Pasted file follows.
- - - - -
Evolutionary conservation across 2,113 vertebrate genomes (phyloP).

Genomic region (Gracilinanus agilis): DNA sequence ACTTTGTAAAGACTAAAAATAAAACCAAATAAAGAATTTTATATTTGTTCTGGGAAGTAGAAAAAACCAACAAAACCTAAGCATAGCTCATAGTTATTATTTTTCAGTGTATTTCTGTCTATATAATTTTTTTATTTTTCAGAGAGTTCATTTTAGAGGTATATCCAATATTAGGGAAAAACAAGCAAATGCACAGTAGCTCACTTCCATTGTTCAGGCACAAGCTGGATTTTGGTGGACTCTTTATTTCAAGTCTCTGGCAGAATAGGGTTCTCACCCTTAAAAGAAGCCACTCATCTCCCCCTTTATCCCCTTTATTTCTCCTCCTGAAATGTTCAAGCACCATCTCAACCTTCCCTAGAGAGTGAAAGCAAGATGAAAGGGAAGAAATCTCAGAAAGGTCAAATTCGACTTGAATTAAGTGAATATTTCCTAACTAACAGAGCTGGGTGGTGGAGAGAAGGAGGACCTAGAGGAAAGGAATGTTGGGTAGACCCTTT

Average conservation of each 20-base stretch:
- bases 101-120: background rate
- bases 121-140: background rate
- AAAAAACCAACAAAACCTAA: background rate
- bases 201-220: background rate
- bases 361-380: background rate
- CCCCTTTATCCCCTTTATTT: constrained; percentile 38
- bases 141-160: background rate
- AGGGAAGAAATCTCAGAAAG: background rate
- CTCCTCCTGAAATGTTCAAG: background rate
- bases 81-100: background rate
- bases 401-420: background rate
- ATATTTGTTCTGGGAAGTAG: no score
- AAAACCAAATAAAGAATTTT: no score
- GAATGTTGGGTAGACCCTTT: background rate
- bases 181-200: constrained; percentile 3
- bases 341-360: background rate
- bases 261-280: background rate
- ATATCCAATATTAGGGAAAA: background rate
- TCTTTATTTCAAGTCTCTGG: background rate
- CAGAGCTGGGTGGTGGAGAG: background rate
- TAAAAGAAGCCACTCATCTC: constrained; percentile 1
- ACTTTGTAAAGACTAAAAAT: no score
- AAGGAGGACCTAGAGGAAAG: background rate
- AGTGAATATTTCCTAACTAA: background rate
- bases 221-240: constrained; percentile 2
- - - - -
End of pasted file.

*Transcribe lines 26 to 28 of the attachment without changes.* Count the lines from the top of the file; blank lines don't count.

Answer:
- AAGGAGGACCTAGAGGAAAG: background rate
- AGTGAATATTTCCTAACTAA: background rate
- bases 221-240: constrained; percentile 2